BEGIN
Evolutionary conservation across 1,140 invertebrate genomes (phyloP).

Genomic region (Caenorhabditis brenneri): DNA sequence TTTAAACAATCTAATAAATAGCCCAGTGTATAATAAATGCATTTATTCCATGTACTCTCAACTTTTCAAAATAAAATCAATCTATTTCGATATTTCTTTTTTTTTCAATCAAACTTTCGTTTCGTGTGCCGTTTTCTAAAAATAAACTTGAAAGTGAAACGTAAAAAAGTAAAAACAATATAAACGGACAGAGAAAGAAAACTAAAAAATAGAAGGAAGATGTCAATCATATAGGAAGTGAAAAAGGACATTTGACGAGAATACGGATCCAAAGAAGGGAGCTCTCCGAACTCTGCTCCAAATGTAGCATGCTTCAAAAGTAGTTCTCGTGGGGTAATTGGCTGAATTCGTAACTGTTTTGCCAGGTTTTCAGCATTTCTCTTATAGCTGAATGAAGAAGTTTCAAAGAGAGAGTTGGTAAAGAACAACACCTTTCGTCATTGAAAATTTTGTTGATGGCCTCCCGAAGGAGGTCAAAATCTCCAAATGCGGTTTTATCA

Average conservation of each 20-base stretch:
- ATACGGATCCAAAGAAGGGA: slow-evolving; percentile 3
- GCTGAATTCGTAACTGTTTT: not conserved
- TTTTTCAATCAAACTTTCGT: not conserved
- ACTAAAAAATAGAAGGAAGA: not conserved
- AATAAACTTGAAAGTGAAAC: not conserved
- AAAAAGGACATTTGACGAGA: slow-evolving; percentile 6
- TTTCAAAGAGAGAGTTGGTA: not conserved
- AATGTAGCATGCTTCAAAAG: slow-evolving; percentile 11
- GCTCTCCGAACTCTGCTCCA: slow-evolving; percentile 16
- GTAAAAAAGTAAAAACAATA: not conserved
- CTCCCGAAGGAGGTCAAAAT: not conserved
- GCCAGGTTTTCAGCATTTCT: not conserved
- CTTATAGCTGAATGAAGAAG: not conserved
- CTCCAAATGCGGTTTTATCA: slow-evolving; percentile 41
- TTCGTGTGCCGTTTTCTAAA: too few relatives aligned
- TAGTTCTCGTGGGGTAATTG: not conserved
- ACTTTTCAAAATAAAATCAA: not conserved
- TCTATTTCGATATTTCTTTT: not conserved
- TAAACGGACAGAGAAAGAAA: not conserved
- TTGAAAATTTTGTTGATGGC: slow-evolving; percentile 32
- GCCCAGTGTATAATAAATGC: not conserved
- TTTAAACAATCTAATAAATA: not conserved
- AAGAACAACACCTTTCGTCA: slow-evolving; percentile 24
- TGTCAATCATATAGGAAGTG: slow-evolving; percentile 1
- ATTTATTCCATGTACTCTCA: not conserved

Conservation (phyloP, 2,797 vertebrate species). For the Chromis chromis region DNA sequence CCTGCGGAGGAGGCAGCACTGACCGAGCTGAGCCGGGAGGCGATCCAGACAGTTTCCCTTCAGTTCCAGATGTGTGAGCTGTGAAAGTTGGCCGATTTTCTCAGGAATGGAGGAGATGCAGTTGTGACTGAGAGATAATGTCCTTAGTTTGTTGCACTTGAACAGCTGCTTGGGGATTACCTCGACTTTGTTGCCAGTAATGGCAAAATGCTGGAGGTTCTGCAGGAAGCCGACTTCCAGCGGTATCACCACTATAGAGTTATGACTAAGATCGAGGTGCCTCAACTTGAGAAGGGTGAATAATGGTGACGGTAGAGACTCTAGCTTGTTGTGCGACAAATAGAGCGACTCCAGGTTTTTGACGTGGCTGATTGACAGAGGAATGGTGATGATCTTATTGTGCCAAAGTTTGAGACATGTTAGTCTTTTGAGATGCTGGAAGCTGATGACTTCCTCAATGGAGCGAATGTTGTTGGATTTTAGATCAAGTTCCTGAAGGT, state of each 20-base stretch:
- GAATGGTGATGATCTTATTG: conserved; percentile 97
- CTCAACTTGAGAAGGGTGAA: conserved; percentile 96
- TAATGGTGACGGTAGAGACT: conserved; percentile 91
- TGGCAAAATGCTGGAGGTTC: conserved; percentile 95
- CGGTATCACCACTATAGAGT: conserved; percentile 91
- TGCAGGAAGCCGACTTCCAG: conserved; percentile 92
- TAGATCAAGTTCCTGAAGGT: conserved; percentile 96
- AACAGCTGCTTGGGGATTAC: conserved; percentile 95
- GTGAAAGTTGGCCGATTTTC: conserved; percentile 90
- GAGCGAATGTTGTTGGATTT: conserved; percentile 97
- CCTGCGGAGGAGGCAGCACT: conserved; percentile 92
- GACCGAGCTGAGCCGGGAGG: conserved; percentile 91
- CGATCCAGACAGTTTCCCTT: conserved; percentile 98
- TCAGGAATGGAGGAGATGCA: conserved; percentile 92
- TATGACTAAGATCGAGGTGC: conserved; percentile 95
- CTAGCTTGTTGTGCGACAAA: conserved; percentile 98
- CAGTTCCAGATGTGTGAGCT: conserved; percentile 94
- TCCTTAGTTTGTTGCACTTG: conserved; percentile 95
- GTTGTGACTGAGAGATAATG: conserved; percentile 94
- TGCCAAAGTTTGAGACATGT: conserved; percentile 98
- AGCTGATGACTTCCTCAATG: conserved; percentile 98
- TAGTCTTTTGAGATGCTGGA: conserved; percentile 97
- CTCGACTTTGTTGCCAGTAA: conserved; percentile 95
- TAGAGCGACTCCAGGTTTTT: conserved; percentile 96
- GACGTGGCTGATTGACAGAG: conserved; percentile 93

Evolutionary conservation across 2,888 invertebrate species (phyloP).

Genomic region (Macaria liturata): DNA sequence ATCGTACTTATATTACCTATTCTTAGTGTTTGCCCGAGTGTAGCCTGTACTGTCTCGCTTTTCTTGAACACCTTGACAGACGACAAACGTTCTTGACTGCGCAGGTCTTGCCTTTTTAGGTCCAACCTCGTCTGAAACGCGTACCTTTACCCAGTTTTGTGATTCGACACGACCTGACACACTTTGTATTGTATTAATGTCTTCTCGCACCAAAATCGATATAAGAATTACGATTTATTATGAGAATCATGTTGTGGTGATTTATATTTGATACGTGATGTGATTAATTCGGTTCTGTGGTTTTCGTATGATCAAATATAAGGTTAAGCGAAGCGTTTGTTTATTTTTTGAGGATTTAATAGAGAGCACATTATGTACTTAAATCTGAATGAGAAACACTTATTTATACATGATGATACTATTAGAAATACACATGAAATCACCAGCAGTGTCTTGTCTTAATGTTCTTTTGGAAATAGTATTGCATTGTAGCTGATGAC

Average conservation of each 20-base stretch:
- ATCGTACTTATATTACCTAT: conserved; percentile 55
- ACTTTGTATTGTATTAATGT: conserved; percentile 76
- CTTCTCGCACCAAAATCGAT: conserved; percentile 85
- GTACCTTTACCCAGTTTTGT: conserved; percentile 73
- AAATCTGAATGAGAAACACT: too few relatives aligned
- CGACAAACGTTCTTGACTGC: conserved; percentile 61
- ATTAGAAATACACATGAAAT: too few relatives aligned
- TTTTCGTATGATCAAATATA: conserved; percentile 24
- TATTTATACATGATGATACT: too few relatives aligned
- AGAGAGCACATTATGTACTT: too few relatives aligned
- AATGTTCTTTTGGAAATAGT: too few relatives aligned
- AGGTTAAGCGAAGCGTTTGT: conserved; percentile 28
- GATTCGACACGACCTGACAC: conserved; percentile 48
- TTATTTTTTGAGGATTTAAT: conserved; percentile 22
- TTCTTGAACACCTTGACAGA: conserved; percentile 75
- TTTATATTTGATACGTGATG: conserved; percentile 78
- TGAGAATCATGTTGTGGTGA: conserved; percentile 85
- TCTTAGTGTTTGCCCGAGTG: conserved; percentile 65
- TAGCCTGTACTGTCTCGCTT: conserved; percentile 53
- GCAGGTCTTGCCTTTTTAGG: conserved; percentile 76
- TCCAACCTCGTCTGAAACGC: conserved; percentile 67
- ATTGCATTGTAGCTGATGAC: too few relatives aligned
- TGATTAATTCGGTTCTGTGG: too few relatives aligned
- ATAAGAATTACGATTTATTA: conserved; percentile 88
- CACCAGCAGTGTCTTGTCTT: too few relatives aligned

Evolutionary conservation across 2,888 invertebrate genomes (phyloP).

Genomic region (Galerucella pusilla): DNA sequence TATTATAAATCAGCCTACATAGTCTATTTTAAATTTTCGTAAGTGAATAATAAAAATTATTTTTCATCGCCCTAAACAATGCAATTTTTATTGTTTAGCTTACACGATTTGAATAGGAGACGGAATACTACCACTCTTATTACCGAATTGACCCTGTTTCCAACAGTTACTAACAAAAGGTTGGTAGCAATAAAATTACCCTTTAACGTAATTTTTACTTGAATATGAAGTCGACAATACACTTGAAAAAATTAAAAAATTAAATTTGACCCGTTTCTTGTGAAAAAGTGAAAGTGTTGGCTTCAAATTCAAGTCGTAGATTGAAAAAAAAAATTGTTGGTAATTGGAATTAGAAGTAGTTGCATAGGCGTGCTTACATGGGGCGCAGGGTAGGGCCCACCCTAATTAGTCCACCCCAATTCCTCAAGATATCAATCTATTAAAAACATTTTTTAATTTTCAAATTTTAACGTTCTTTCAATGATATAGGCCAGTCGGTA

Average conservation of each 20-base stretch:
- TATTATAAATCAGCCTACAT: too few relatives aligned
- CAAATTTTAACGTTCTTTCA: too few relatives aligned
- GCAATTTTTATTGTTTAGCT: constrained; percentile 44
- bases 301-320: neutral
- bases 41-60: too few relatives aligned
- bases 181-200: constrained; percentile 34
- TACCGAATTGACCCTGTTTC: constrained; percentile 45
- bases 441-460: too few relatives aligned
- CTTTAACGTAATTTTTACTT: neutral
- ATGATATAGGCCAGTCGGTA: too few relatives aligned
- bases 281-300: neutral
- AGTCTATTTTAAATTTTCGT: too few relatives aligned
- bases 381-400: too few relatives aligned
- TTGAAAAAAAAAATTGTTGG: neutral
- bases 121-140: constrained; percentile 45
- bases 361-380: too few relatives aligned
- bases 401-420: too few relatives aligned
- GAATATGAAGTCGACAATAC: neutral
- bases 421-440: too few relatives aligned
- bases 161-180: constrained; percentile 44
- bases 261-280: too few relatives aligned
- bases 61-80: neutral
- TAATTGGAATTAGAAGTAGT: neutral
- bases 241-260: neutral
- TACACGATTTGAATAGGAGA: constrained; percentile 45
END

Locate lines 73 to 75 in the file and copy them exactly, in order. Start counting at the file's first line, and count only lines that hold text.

- TTTATATTTGATACGTGATG: conserved; percentile 78
- TGAGAATCATGTTGTGGTGA: conserved; percentile 85
- TCTTAGTGTTTGCCCGAGTG: conserved; percentile 65